The extinct settlement of Pine Bend is commemorated by a fading historical marker just off the highway shoulder a quarter-mile or so to the north. But this tribute to the Dakota village of Chief Medicine Bottle is even easier to miss than the cemetery, obscured as it presently is by the debris of highway construction. The plaque, in the likely event that you are unable (or unwilling to risk your life) to get close enough to actually view its corroded text, reads as follows:
The cornfields and village of the Sioux Chief Medicine Bottle occupied the land between this point and the river from 1838-1852. This friendly Chief, uncle of the Medicine Bottle executed in 1865, with his band moved to the Redwood Agency after the Mendota Treaty of 1851 and died before the Sioux outbreak of 1862. This marker also stands on the abandoned roadbed of the St. Paul and Southern Railway.
You'll find everything you need (and then some) for your cemetery picnic or the next leg of your journey at the massive Pump House truck stop complex across the intersection from the historical marker. The Pump House is an astonishing full-service attraction in its own right, offering everything from cold beverages, microwave delicacies, a Subway franchise, fireworks, mud flaps, air fresheners, patriotic statuary, a full selection of magazines (including Lollypops, Hometown Gals, Leg Show, and Weed World), and what is surely the planet's largest assortment of beef jerky products. Should you wish--and you likely will--to freshen up or simply unwind after your visit to the cemetery, you may choose to make use of the Pump House's showers or to dump a pocketful of quarters in the facility's game room.
WHILE YOU'RE OUT THERE
A half-dozen miles south of the cemetery you'll pass through Coates (pop. 163), which is home to Jake's Totally Exotic Dancers, the most excellent House of Coates bar (liquor and food), a mysterious collection of rusting iron lawn art (on the southwest corner of the highway intersection), and little else. Hampton (pop. 363) is the next town along 52, and if you're looking to make something more than a day trip out of your getaway, this may be your last, best shot at securing a motel room without the inconvenience of a detour. The Silver Bell certainly looks like the sort of classic highway strip motel that is likely to provide--by virtually any standard--affordable accommodations. But in the early afternoon I was unable to summon a clerk at the office, so you might want to call ahead for additional information. The town also has an excellent water tower, a hair salon, tennis court, and a district of drinking establishments (the Black Stallion, Lucky's Round-Up, and Frank's Place) that seemed unusually well peopled for a weekday afternoon in a town of 363 residents.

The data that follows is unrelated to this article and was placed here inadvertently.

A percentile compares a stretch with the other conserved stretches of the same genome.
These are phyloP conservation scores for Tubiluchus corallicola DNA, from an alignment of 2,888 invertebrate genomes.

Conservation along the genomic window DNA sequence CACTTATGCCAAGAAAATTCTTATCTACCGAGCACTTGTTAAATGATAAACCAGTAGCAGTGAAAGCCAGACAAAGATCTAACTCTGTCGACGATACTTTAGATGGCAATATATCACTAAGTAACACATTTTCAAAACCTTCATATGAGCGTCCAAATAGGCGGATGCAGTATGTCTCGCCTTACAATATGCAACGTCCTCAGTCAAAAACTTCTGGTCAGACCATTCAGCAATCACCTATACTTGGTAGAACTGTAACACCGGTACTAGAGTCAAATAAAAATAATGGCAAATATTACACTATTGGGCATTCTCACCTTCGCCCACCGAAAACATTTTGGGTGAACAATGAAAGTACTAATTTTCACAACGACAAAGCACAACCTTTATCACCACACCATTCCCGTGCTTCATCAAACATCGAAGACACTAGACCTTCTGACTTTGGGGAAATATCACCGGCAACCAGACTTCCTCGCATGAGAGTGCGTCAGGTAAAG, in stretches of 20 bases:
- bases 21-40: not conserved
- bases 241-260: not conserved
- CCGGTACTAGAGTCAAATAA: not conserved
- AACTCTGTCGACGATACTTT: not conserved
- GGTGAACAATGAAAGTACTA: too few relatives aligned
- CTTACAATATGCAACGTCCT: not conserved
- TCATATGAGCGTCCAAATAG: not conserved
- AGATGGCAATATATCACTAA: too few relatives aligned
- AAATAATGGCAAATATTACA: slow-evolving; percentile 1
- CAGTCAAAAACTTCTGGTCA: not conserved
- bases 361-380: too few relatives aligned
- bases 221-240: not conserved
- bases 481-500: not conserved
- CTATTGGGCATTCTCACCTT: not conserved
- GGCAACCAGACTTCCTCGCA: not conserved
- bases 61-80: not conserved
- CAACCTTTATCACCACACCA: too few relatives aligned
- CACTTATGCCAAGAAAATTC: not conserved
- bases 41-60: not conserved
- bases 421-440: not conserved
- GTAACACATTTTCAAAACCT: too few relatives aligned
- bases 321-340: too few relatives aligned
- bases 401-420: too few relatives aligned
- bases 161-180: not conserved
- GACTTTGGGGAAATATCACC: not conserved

Second Leg: West Concord.
Highway 56 South
approximately 70 miles from the Twin Cities
To get to West Concord (pop. 830) you're going to have to pick up Highway 56 South just past Hampton. Believe me, by that time you'll be happy as hell to leave 52 behind; truth be told, it's a freeway trying to pass itself off as a state highway, and it's been a long time since it fooled anyone. Highway 56, however, is the real deal, a modest two-lane that makes its lazy way from small town to small town all the way to the Iowa border. Generally by the time you leave one place (and it never takes long), you'll already be able to see the water tower and grain elevator of the next hamlet rising above the fields in the distance. Most of these burgs were modestly thriving and self-sufficient agricultural communities once upon a time, and West Concord is no exception.
Originally located east of its present location, the town took on its current name when it was forced to move west in the late 19th century to tap into the new rail service. Today, driving into West Concord from the north, you'll see welcome signs that advertise the community's annual Survivor Days and its status as the "Home of Peef's Chad Winsell." Winsell, who apparently served as the inspiration for the Santa Claus in Tom Hegg and Warren Hanson's storybook Peef, is the town's humble version of a local celebrity.
A walking tour of the community won't turn up much on the surface. There's a charming little drive-in restaurant, Ginny's, which has an adjacent miniature miniature golf course, and a tiny community park on a corner lot at the intersection of Main Street. The main drag is utterly abandoned late on a weekday afternoon; there's not a soul visible anywhere downtown, in fact, and most of the shop fronts are either vacant or closed for the day. Among those businesses that at least appear to still be hanging on--a diner, gift shop, hardware store, bank, grain co-op, and American Legion Post--only the on/off sale West Concord Liquor (located in the old city hall) seems to be doing much business.
I stopped in at the library, which shares space with the local government center and police department, and found Rita Hawes and Sharon Dahms preparing to close up for the day. Dahms, who along with her library duties also works on a family farm and teaches swimming, has lived in West Concord her whole life, and remembers the days when the town was an entirely different place.
"That was before people started coming in and buying up all the farms back in the '80s," she said. "We still had our own high school, and at one time we had two banks, three grocery stores, a couple auto dealers, several restaurants, and a movie theater. Now we don't even have a grocery store."